Assessing Basins’ Petroleum Systems rapidly with 1-D Pseudo-well Modelling

By Tiago Cunha

This technical note summarizes the main results from an article accepted for publication in the SEG-AAPG Interpretation Journal (Davison and Cunha, in press), where we used a relatively rapid 1-D pseudo-well modelling approach to assess the prospectivity of the Burgos Basin and Perdido Fold Belt, in the deep water Gulf of Mexico (Fig.1). The area has been successfully explored for oil, with a series of major light oil discoveries in both Mexico and the USA, and is recently being targeted by companies in the scope of the CNH-R01-L04/2015 Mexico deepwater Licensing Round.


Figure 1: Map of the salt structures and discoveries in the Perdido Fold Belt and Burgos Basins and location of the cross section used for the thermal modelling (red line). 

 The basin formed through a sequence of rift pulses, in the Triassic and Early-Mid Jurassic, when most of the Callovian-age salt was deposited, overlain by Late Jurassic to Early Cretaceous shallow marine carbonates and thick Cenozoic detrital sequences. Tithonian source rocks (SR) are present in this northern offshore Mexican sector (Fig.2), probably with lateral kerogen facies variations between Type A and Type B (sensu Pepper and Corvi, 1995). Extensive salt extrusion began in mid to late Eocene times, probably triggered by the Laramide Orogeny (Alzaga-Ruiz et al., 2009), and continued until the Miocene through a series of pulses which can be timed from the ramps and flat geometry developed at the base of the salt. The deeper part of the Burgos Basin and Perdido FB was also intensely folded during the Oligocene-Miocene as a result of gravity gliding and toe compression. The folding has structured the widespread Eocene Wilcox sandstone reservoirs, which are imaged on the seismic data below the allochthonous salt sheets.

Despite the complex evolution of the area, the main events that control the heat flow history, and thus the maturity of the Tithonian SR, were successfully parameterized in a series of pseudo-wells (PWs) built along a seismic transect published by the Comision National de Hidrocarburos (CNH; http://www.gob.mx/cnh/). The PWs are located in the deep water Burgos Basin and Perdido FB and cover the lateral variability in the thickness of the allochthonous salt sheets and the nature of the underlying basement (continental vs oceanic crust; Fig.2). The main advantages of the 1-D pseudo-well modelling approach are that: (1) PW’s can be built based on published seismic transects and regional knowledge of the tectonic evolution, the stratigraphy and lithologies, and the principal SR compositions; (2) 1-D modelling software is in general much cheaper than the 3-D packages, although they cannot be used to model migration and/or reservoir fluid properties; and (3) a large number of scenarios and/or model sensitivities can be tested within hours/days.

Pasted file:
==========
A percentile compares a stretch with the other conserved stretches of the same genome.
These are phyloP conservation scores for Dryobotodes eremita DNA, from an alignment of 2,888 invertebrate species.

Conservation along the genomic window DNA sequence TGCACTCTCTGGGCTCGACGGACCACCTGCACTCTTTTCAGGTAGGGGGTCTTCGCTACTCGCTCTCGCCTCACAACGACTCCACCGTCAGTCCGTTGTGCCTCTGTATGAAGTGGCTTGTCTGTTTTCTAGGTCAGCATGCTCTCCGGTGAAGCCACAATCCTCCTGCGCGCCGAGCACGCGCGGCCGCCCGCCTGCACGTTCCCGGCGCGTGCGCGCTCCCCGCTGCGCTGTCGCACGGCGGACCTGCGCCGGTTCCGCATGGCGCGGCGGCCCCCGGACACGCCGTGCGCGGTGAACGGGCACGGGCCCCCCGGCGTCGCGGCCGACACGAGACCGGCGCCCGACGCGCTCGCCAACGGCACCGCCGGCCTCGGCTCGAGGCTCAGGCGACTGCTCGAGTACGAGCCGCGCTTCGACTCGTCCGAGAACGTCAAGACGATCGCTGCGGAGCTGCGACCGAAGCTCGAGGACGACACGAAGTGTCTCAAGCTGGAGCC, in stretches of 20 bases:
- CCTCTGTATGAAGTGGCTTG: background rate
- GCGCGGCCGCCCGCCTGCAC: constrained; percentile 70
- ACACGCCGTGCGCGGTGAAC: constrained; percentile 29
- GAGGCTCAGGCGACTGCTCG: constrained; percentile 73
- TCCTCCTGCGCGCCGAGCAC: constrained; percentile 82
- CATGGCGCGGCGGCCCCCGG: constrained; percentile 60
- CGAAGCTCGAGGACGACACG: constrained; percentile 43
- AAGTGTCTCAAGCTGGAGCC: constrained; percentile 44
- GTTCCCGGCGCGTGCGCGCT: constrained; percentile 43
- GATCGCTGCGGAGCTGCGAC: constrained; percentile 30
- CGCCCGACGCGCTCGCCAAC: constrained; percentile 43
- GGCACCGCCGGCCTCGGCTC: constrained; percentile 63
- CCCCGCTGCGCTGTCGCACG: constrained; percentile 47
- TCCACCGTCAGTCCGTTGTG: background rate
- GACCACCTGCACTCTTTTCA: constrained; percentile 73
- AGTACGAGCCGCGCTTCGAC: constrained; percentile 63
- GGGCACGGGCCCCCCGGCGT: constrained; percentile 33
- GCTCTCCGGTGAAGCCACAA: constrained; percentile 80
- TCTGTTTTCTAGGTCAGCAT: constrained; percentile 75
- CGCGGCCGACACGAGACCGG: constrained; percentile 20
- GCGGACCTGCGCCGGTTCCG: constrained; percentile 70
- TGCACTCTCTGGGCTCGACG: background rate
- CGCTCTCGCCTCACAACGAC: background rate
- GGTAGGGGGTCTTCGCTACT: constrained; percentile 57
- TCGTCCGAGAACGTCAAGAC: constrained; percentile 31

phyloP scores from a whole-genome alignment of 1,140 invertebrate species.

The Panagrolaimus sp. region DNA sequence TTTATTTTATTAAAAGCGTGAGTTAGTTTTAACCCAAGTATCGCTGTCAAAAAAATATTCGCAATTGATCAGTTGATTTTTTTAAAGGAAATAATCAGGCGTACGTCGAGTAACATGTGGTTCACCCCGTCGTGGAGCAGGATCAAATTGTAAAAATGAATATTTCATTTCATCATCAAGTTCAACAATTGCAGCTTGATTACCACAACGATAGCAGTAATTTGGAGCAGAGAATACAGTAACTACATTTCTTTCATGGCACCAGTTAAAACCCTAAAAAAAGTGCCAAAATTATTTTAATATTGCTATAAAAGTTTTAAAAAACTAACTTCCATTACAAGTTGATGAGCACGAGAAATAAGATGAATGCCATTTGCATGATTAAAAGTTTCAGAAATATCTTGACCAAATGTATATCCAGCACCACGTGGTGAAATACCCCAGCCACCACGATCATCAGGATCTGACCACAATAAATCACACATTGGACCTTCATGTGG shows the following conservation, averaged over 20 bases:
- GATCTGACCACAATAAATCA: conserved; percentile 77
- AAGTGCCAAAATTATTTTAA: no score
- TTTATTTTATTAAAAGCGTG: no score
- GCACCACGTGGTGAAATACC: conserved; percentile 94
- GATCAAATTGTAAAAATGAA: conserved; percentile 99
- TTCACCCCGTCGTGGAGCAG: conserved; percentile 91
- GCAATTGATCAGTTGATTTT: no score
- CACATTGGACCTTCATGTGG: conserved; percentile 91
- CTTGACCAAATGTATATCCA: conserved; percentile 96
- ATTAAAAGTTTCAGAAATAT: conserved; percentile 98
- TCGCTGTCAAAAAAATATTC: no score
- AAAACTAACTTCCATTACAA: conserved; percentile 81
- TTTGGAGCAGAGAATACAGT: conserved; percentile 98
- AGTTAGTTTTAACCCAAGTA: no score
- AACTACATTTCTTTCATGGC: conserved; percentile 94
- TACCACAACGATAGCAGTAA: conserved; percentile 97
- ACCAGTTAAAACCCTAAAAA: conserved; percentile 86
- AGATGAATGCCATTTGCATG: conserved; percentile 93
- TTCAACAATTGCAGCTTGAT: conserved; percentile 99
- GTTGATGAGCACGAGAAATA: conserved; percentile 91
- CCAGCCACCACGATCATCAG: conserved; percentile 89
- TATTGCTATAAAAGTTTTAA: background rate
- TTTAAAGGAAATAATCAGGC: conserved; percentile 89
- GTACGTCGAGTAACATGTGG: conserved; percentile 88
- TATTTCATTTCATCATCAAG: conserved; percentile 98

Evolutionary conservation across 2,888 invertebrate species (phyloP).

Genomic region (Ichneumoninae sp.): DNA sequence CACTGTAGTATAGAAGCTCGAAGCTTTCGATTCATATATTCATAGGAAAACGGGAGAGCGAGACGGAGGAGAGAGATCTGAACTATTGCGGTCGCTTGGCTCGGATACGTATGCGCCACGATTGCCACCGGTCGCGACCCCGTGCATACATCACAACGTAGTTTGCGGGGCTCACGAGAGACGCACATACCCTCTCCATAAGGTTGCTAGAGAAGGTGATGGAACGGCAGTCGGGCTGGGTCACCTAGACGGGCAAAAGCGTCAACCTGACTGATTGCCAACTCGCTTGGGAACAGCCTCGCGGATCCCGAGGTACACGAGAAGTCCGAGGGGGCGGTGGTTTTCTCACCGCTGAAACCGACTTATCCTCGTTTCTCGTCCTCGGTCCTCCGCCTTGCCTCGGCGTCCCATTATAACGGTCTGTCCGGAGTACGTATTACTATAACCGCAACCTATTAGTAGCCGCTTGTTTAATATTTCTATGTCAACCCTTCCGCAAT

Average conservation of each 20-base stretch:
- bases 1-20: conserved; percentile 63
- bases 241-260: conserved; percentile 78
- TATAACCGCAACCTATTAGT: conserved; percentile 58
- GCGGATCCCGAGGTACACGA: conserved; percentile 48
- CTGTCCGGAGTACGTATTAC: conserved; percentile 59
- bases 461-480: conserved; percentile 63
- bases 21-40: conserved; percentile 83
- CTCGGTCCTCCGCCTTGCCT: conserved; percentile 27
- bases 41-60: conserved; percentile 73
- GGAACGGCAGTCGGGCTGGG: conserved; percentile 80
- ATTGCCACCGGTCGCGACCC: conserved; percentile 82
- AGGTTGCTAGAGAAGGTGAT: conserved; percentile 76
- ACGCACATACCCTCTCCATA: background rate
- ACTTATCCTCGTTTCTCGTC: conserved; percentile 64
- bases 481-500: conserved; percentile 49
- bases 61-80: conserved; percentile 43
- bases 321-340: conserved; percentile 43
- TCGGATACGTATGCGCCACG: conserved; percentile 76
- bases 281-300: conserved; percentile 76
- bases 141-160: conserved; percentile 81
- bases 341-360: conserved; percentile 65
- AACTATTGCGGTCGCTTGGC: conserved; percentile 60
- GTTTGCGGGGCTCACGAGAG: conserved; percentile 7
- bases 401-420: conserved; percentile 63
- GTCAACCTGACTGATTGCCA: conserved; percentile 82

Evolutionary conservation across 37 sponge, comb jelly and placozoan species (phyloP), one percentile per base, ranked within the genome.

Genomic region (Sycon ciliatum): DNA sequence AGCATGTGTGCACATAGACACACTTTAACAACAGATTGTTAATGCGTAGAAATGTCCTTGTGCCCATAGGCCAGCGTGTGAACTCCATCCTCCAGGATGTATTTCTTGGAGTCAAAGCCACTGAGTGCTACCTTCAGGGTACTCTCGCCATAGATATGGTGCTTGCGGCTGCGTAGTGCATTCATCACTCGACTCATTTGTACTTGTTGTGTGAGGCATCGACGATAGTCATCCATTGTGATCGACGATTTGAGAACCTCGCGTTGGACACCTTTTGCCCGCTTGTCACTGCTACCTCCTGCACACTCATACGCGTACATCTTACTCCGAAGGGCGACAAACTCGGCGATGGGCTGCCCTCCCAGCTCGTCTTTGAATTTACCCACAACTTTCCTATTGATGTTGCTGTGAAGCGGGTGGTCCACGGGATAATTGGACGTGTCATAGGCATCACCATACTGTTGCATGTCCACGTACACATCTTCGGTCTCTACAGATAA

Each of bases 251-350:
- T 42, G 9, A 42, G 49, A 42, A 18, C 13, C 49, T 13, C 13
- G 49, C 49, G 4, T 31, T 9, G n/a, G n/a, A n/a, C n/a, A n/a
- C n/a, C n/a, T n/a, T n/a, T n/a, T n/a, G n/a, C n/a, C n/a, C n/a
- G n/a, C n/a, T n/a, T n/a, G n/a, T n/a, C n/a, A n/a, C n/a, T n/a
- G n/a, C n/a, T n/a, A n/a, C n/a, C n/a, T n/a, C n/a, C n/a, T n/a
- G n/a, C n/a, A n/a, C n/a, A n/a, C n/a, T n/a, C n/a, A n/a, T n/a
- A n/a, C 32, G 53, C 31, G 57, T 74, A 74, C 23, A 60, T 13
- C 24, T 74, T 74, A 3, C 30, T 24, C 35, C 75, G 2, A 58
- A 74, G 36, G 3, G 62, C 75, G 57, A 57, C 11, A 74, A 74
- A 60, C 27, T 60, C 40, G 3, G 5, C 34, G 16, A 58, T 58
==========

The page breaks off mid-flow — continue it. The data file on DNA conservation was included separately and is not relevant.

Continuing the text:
Figure 2: Cross section of the Perdido FB and Burgos basins with the location of the pseudo-wells and simplified stratigraphy. The yellow dashed lines delimit the blocks from the CNH Deepwater 2016 Round. The OCB is the approximate location of the ocean-continent boundary.

The PW modelling results show clearly how the massive salt extrusion cools the underlying basin and significantly prolongs the period of Tithonian source rock maturity, despite being buried to depths of ca.10 km sub-sea (Fig.3). In places several peaks of oil generation are predicted between the Paleocene and Present (e.g. PW-3), associated with the rapid emplacement of thick allochthonous sheets and subsequent thermal recovery. This has significant implications for the prospectivity of the basin, since most of the oil discoveries in the region are located in the frontal folds, which formed during the Oligocene-Miocene compression. 

Figure 3: Summary of the 1-D modelling results for 3 pseudo-wells, showing: Top - Burial history with the transformation ratio of the Tithonian SR; Bottom – Oil and gas generation rates through time

 Alzaga-Ruiz, H., M. Lopez, F. Roure, and M. Seranne, 2009. Interactions between the Laramide Foreland and the passive margin of the Gulf of Mexico: Tectonics and sedimentation in the Golden Lane area, Veracruz State, Mexico: Marine and Petroleum Geology, 26, 951-973, doi: 10.1016/j.marpetgeo.2008.03.009.

Davison I. and T.A. Cunha (in Press). Allochthonous salt sheet growth: thermal implications for source rock maturation, deepwater Burgos Basin and Perdido Fold Belt, Mexico. SEG/AAPG Interpretation Journal.

Pepper, A. S. and P. J. Corvi, 1995. Simple kinetic models of petroleum formation. Part I: oil and gas generation from kerogen: Marine and Petroleum Geology, 12, 291-319, doi: 10.1016/0264-8172(95)98381-E.


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